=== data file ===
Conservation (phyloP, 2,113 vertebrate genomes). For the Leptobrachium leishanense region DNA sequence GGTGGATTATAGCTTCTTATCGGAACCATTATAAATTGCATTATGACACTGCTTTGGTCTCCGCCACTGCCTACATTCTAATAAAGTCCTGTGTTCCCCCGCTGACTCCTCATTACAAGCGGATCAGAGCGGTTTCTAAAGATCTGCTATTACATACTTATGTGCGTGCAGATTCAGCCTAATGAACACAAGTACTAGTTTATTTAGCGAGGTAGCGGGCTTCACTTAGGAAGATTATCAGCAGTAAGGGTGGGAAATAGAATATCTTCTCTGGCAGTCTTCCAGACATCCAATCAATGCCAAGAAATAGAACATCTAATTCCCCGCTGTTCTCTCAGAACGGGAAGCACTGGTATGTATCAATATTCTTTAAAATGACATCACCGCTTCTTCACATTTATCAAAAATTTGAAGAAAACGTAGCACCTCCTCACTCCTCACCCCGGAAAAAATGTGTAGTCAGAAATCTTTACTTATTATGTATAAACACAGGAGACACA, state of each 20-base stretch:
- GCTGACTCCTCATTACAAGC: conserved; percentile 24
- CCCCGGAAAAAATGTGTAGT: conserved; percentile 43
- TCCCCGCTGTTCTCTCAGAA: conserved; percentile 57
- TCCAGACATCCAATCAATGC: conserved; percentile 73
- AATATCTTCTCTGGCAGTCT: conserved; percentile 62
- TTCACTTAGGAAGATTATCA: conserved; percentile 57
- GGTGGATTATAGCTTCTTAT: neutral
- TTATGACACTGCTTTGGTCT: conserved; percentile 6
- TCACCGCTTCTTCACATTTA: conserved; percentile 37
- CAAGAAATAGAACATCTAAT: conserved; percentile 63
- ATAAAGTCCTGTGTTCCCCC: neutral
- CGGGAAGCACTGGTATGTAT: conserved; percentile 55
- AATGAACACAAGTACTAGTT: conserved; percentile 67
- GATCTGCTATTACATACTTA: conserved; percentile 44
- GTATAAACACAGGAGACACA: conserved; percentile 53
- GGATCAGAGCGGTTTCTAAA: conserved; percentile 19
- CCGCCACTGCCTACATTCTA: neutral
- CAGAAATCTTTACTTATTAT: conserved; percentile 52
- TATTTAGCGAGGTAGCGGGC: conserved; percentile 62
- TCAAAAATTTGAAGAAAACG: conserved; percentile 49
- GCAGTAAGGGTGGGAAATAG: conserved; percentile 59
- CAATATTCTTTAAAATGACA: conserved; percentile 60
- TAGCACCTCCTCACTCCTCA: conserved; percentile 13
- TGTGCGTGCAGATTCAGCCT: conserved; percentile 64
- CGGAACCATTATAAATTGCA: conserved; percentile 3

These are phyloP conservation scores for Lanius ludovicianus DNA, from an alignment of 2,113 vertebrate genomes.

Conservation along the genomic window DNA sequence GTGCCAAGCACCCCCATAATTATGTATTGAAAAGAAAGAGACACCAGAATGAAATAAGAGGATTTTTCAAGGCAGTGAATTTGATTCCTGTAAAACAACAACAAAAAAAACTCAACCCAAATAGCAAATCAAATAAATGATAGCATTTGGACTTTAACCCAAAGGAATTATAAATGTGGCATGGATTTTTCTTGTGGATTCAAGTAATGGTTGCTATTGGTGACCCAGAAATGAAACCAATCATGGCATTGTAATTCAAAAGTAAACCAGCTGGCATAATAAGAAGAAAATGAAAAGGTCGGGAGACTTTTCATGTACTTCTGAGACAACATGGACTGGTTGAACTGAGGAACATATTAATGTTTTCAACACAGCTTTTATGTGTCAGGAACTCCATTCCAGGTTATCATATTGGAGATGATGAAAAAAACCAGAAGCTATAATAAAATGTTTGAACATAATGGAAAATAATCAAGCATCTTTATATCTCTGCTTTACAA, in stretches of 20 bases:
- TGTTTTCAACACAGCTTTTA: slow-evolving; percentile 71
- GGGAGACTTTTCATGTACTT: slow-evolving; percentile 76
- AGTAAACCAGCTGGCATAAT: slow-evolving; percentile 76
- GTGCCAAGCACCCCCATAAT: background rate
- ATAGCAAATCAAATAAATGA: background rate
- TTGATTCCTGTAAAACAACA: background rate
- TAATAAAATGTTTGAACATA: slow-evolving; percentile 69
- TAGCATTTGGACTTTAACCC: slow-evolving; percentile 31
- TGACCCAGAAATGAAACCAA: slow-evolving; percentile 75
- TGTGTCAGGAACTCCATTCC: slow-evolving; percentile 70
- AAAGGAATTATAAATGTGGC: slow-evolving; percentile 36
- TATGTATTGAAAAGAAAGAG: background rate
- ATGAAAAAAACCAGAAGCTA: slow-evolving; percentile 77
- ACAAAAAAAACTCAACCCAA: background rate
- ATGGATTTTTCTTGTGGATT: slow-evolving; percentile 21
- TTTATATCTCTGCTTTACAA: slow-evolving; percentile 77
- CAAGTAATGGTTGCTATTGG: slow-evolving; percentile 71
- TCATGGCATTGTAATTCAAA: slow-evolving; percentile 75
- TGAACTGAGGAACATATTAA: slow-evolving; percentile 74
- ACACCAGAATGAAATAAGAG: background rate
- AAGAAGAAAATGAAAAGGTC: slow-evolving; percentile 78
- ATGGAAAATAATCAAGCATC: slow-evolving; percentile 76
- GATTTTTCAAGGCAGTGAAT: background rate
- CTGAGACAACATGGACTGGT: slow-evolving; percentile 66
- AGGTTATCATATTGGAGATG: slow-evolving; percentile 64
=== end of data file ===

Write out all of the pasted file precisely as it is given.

Conservation (phyloP, 2,113 vertebrate genomes). For the Leptobrachium leishanense region DNA sequence GGTGGATTATAGCTTCTTATCGGAACCATTATAAATTGCATTATGACACTGCTTTGGTCTCCGCCACTGCCTACATTCTAATAAAGTCCTGTGTTCCCCCGCTGACTCCTCATTACAAGCGGATCAGAGCGGTTTCTAAAGATCTGCTATTACATACTTATGTGCGTGCAGATTCAGCCTAATGAACACAAGTACTAGTTTATTTAGCGAGGTAGCGGGCTTCACTTAGGAAGATTATCAGCAGTAAGGGTGGGAAATAGAATATCTTCTCTGGCAGTCTTCCAGACATCCAATCAATGCCAAGAAATAGAACATCTAATTCCCCGCTGTTCTCTCAGAACGGGAAGCACTGGTATGTATCAATATTCTTTAAAATGACATCACCGCTTCTTCACATTTATCAAAAATTTGAAGAAAACGTAGCACCTCCTCACTCCTCACCCCGGAAAAAATGTGTAGTCAGAAATCTTTACTTATTATGTATAAACACAGGAGACACA, state of each 20-base stretch:
- GCTGACTCCTCATTACAAGC: conserved; percentile 24
- CCCCGGAAAAAATGTGTAGT: conserved; percentile 43
- TCCCCGCTGTTCTCTCAGAA: conserved; percentile 57
- TCCAGACATCCAATCAATGC: conserved; percentile 73
- AATATCTTCTCTGGCAGTCT: conserved; percentile 62
- TTCACTTAGGAAGATTATCA: conserved; percentile 57
- GGTGGATTATAGCTTCTTAT: neutral
- TTATGACACTGCTTTGGTCT: conserved; percentile 6
- TCACCGCTTCTTCACATTTA: conserved; percentile 37
- CAAGAAATAGAACATCTAAT: conserved; percentile 63
- ATAAAGTCCTGTGTTCCCCC: neutral
- CGGGAAGCACTGGTATGTAT: conserved; percentile 55
- AATGAACACAAGTACTAGTT: conserved; percentile 67
- GATCTGCTATTACATACTTA: conserved; percentile 44
- GTATAAACACAGGAGACACA: conserved; percentile 53
- GGATCAGAGCGGTTTCTAAA: conserved; percentile 19
- CCGCCACTGCCTACATTCTA: neutral
- CAGAAATCTTTACTTATTAT: conserved; percentile 52
- TATTTAGCGAGGTAGCGGGC: conserved; percentile 62
- TCAAAAATTTGAAGAAAACG: conserved; percentile 49
- GCAGTAAGGGTGGGAAATAG: conserved; percentile 59
- CAATATTCTTTAAAATGACA: conserved; percentile 60
- TAGCACCTCCTCACTCCTCA: conserved; percentile 13
- TGTGCGTGCAGATTCAGCCT: conserved; percentile 64
- CGGAACCATTATAAATTGCA: conserved; percentile 3

These are phyloP conservation scores for Lanius ludovicianus DNA, from an alignment of 2,113 vertebrate genomes.

Conservation along the genomic window DNA sequence GTGCCAAGCACCCCCATAATTATGTATTGAAAAGAAAGAGACACCAGAATGAAATAAGAGGATTTTTCAAGGCAGTGAATTTGATTCCTGTAAAACAACAACAAAAAAAACTCAACCCAAATAGCAAATCAAATAAATGATAGCATTTGGACTTTAACCCAAAGGAATTATAAATGTGGCATGGATTTTTCTTGTGGATTCAAGTAATGGTTGCTATTGGTGACCCAGAAATGAAACCAATCATGGCATTGTAATTCAAAAGTAAACCAGCTGGCATAATAAGAAGAAAATGAAAAGGTCGGGAGACTTTTCATGTACTTCTGAGACAACATGGACTGGTTGAACTGAGGAACATATTAATGTTTTCAACACAGCTTTTATGTGTCAGGAACTCCATTCCAGGTTATCATATTGGAGATGATGAAAAAAACCAGAAGCTATAATAAAATGTTTGAACATAATGGAAAATAATCAAGCATCTTTATATCTCTGCTTTACAA, in stretches of 20 bases:
- TGTTTTCAACACAGCTTTTA: slow-evolving; percentile 71
- GGGAGACTTTTCATGTACTT: slow-evolving; percentile 76
- AGTAAACCAGCTGGCATAAT: slow-evolving; percentile 76
- GTGCCAAGCACCCCCATAAT: background rate
- ATAGCAAATCAAATAAATGA: background rate
- TTGATTCCTGTAAAACAACA: background rate
- TAATAAAATGTTTGAACATA: slow-evolving; percentile 69
- TAGCATTTGGACTTTAACCC: slow-evolving; percentile 31
- TGACCCAGAAATGAAACCAA: slow-evolving; percentile 75
- TGTGTCAGGAACTCCATTCC: slow-evolving; percentile 70
- AAAGGAATTATAAATGTGGC: slow-evolving; percentile 36
- TATGTATTGAAAAGAAAGAG: background rate
- ATGAAAAAAACCAGAAGCTA: slow-evolving; percentile 77
- ACAAAAAAAACTCAACCCAA: background rate
- ATGGATTTTTCTTGTGGATT: slow-evolving; percentile 21
- TTTATATCTCTGCTTTACAA: slow-evolving; percentile 77
- CAAGTAATGGTTGCTATTGG: slow-evolving; percentile 71
- TCATGGCATTGTAATTCAAA: slow-evolving; percentile 75
- TGAACTGAGGAACATATTAA: slow-evolving; percentile 74
- ACACCAGAATGAAATAAGAG: background rate
- AAGAAGAAAATGAAAAGGTC: slow-evolving; percentile 78
- ATGGAAAATAATCAAGCATC: slow-evolving; percentile 76
- GATTTTTCAAGGCAGTGAAT: background rate
- CTGAGACAACATGGACTGGT: slow-evolving; percentile 66
- AGGTTATCATATTGGAGATG: slow-evolving; percentile 64